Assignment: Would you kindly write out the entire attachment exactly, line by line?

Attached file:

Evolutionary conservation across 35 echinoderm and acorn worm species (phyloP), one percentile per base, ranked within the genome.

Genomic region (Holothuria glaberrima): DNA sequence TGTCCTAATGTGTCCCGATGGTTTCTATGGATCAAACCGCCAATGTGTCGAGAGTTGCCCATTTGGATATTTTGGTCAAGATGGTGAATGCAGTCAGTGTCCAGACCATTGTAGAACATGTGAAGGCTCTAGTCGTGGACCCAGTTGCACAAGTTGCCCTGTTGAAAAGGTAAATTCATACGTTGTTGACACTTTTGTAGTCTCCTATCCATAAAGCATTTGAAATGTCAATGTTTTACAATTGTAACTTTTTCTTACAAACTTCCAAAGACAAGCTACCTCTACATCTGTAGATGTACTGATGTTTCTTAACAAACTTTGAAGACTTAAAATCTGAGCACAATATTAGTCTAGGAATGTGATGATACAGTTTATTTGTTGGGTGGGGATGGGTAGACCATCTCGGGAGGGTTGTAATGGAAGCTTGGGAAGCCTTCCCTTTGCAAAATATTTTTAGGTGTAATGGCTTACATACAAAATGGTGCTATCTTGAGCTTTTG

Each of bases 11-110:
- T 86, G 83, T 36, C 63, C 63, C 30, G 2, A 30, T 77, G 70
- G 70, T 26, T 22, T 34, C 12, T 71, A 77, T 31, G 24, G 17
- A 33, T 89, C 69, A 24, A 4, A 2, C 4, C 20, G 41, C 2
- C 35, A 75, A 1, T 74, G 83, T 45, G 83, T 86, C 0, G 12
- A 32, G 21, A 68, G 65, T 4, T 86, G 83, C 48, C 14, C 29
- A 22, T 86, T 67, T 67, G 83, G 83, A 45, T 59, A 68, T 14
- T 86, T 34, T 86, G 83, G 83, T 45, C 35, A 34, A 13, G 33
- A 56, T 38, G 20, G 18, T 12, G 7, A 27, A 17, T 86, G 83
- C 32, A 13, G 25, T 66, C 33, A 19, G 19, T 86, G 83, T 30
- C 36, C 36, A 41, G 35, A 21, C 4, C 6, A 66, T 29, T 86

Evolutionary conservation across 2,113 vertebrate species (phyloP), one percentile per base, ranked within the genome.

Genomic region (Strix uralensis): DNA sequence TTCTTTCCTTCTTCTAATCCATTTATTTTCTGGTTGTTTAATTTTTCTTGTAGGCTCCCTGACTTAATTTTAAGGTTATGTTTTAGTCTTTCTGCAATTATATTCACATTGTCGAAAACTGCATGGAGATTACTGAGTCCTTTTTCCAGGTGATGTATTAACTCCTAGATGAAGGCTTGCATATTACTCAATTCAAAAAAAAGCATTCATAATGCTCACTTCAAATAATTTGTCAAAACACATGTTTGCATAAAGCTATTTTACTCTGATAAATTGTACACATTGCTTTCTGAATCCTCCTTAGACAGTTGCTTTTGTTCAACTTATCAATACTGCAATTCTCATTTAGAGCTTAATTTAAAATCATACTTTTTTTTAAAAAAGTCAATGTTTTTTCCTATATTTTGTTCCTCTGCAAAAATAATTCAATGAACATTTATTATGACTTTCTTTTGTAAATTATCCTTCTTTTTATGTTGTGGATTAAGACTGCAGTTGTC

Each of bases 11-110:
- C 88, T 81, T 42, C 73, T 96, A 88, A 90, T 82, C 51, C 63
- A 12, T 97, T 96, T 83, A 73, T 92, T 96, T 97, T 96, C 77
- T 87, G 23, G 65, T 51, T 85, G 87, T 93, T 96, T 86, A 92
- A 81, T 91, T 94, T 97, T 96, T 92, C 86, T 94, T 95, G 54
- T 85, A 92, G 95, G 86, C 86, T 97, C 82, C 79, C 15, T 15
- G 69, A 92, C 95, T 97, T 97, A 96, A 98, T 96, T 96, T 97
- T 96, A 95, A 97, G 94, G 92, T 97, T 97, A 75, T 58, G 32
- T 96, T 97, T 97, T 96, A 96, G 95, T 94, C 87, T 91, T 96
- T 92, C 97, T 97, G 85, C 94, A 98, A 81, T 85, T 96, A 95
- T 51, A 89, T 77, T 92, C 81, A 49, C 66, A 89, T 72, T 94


Evolutionary conservation across 35 echinoderm and acorn worm species (phyloP), one percentile per base, ranked within the genome.

Genomic region (Holothuria glaberrima): DNA sequence TGTCCTAATGTGTCCCGATGGTTTCTATGGATCAAACCGCCAATGTGTCGAGAGTTGCCCATTTGGATATTTTGGTCAAGATGGTGAATGCAGTCAGTGTCCAGACCATTGTAGAACATGTGAAGGCTCTAGTCGTGGACCCAGTTGCACAAGTTGCCCTGTTGAAAAGGTAAATTCATACGTTGTTGACACTTTTGTAGTCTCCTATCCATAAAGCATTTGAAATGTCAATGTTTTACAATTGTAACTTTTTCTTACAAACTTCCAAAGACAAGCTACCTCTACATCTGTAGATGTACTGATGTTTCTTAACAAACTTTGAAGACTTAAAATCTGAGCACAATATTAGTCTAGGAATGTGATGATACAGTTTATTTGTTGGGTGGGGATGGGTAGACCATCTCGGGAGGGTTGTAATGGAAGCTTGGGAAGCCTTCCCTTTGCAAAATATTTTTAGGTGTAATGGCTTACATACAAAATGGTGCTATCTTGAGCTTTTG

Each of bases 11-110:
- T 86, G 83, T 36, C 63, C 63, C 30, G 2, A 30, T 77, G 70
- G 70, T 26, T 22, T 34, C 12, T 71, A 77, T 31, G 24, G 17
- A 33, T 89, C 69, A 24, A 4, A 2, C 4, C 20, G 41, C 2
- C 35, A 75, A 1, T 74, G 83, T 45, G 83, T 86, C 0, G 12
- A 32, G 21, A 68, G 65, T 4, T 86, G 83, C 48, C 14, C 29
- A 22, T 86, T 67, T 67, G 83, G 83, A 45, T 59, A 68, T 14
- T 86, T 34, T 86, G 83, G 83, T 45, C 35, A 34, A 13, G 33
- A 56, T 38, G 20, G 18, T 12, G 7, A 27, A 17, T 86, G 83
- C 32, A 13, G 25, T 66, C 33, A 19, G 19, T 86, G 83, T 30
- C 36, C 36, A 41, G 35, A 21, C 4, C 6, A 66, T 29, T 86

Evolutionary conservation across 2,113 vertebrate species (phyloP), one percentile per base, ranked within the genome.

Genomic region (Strix uralensis): DNA sequence TTCTTTCCTTCTTCTAATCCATTTATTTTCTGGTTGTTTAATTTTTCTTGTAGGCTCCCTGACTTAATTTTAAGGTTATGTTTTAGTCTTTCTGCAATTATATTCACATTGTCGAAAACTGCATGGAGATTACTGAGTCCTTTTTCCAGGTGATGTATTAACTCCTAGATGAAGGCTTGCATATTACTCAATTCAAAAAAAAGCATTCATAATGCTCACTTCAAATAATTTGTCAAAACACATGTTTGCATAAAGCTATTTTACTCTGATAAATTGTACACATTGCTTTCTGAATCCTCCTTAGACAGTTGCTTTTGTTCAACTTATCAATACTGCAATTCTCATTTAGAGCTTAATTTAAAATCATACTTTTTTTTAAAAAAGTCAATGTTTTTTCCTATATTTTGTTCCTCTGCAAAAATAATTCAATGAACATTTATTATGACTTTCTTTTGTAAATTATCCTTCTTTTTATGTTGTGGATTAAGACTGCAGTTGTC

Each of bases 11-110:
- C 88, T 81, T 42, C 73, T 96, A 88, A 90, T 82, C 51, C 63
- A 12, T 97, T 96, T 83, A 73, T 92, T 96, T 97, T 96, C 77
- T 87, G 23, G 65, T 51, T 85, G 87, T 93, T 96, T 86, A 92
- A 81, T 91, T 94, T 97, T 96, T 92, C 86, T 94, T 95, G 54
- T 85, A 92, G 95, G 86, C 86, T 97, C 82, C 79, C 15, T 15
- G 69, A 92, C 95, T 97, T 97, A 96, A 98, T 96, T 96, T 97
- T 96, A 95, A 97, G 94, G 92, T 97, T 97, A 75, T 58, G 32
- T 96, T 97, T 97, T 96, A 96, G 95, T 94, C 87, T 91, T 96
- T 92, C 97, T 97, G 85, C 94, A 98, A 81, T 85, T 96, A 95
- T 51, A 89, T 77, T 92, C 81, A 49, C 66, A 89, T 72, T 94